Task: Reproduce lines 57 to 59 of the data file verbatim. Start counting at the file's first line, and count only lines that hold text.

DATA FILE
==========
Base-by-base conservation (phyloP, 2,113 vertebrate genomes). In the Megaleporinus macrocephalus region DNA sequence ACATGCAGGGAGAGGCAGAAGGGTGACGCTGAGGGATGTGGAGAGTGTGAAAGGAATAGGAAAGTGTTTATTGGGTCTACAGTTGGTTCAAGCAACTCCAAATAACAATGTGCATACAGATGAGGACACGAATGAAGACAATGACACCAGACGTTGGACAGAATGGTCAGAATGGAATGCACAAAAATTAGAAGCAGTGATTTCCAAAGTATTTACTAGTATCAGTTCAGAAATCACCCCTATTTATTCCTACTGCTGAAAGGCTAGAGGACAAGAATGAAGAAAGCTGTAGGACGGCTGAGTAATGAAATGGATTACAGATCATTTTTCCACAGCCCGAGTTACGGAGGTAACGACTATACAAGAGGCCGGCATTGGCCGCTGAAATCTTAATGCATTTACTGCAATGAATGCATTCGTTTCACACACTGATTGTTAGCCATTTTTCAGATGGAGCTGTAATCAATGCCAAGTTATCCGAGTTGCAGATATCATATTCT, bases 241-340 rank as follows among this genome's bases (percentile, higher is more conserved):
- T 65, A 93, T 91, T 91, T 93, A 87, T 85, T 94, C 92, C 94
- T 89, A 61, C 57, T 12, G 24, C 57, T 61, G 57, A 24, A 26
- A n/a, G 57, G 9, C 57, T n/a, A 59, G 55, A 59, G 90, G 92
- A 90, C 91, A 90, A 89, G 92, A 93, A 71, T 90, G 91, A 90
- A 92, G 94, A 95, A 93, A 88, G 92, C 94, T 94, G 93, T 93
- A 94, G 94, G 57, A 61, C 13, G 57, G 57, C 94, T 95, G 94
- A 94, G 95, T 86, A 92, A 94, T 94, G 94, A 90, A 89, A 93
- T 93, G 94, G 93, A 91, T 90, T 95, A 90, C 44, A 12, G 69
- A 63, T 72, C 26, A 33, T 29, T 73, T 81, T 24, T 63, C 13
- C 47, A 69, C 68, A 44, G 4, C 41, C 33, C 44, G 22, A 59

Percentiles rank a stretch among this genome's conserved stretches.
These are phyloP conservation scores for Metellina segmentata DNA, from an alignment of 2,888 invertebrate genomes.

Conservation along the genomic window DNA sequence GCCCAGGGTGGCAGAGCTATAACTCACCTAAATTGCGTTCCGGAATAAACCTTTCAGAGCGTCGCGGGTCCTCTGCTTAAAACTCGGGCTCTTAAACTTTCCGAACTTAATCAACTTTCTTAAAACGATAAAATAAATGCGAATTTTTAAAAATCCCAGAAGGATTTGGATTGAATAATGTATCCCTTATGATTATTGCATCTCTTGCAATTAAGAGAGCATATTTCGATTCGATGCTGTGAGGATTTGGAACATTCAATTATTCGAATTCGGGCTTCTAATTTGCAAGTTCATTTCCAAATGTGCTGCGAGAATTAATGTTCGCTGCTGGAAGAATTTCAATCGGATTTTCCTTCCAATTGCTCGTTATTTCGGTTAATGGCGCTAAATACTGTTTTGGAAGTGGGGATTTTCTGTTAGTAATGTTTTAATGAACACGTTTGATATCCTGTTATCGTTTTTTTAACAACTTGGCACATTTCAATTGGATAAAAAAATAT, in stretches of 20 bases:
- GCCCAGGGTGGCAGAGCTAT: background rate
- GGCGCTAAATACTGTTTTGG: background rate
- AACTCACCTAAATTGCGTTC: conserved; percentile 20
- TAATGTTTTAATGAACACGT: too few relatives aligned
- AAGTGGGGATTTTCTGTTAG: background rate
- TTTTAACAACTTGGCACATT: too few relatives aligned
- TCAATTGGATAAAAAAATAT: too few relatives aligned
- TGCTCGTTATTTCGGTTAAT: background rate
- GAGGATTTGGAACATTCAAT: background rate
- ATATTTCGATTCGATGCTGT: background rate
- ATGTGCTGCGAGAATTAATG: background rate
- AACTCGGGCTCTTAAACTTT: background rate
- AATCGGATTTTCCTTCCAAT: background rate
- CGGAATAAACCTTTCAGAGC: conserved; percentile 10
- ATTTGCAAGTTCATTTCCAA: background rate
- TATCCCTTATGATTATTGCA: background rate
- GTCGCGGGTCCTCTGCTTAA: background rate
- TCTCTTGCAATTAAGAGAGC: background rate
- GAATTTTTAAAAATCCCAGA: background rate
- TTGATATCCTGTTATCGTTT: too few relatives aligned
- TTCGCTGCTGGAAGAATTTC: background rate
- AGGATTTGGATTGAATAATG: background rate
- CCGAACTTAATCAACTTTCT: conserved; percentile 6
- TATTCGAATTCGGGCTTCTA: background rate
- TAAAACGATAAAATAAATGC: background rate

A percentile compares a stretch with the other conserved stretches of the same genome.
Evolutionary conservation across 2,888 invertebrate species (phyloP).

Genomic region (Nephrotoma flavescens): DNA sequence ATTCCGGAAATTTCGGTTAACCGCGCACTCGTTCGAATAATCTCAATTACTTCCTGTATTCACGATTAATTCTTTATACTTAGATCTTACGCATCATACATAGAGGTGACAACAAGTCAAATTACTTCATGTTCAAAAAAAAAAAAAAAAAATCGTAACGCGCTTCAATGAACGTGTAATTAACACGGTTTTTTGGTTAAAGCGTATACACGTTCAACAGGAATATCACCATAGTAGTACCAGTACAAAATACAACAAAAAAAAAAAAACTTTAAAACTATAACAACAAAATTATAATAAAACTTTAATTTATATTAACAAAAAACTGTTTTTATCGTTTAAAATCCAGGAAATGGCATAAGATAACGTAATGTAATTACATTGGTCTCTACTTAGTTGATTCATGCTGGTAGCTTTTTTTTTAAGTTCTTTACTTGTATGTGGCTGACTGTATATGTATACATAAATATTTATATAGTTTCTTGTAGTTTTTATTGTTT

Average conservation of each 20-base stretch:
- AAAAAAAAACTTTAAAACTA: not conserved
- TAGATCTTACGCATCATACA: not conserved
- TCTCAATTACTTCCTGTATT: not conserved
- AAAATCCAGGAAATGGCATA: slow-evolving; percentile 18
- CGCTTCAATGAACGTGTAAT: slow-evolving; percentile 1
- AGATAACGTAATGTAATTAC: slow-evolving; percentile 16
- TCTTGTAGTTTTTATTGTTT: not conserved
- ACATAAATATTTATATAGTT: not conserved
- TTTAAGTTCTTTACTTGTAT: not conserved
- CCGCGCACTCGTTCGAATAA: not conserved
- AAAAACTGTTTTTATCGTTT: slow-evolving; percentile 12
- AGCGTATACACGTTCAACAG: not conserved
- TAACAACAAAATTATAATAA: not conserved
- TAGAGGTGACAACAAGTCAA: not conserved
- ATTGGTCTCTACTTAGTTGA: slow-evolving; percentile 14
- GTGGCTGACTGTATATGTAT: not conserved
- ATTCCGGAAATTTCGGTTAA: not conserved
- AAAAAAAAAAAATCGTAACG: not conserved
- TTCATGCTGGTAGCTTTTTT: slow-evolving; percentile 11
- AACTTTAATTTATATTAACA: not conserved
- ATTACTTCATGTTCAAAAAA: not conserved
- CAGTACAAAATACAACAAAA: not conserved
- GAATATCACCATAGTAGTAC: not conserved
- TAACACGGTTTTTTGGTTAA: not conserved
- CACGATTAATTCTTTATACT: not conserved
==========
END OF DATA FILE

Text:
- TAGAGGTGACAACAAGTCAA: not conserved
- ATTGGTCTCTACTTAGTTGA: slow-evolving; percentile 14
- GTGGCTGACTGTATATGTAT: not conserved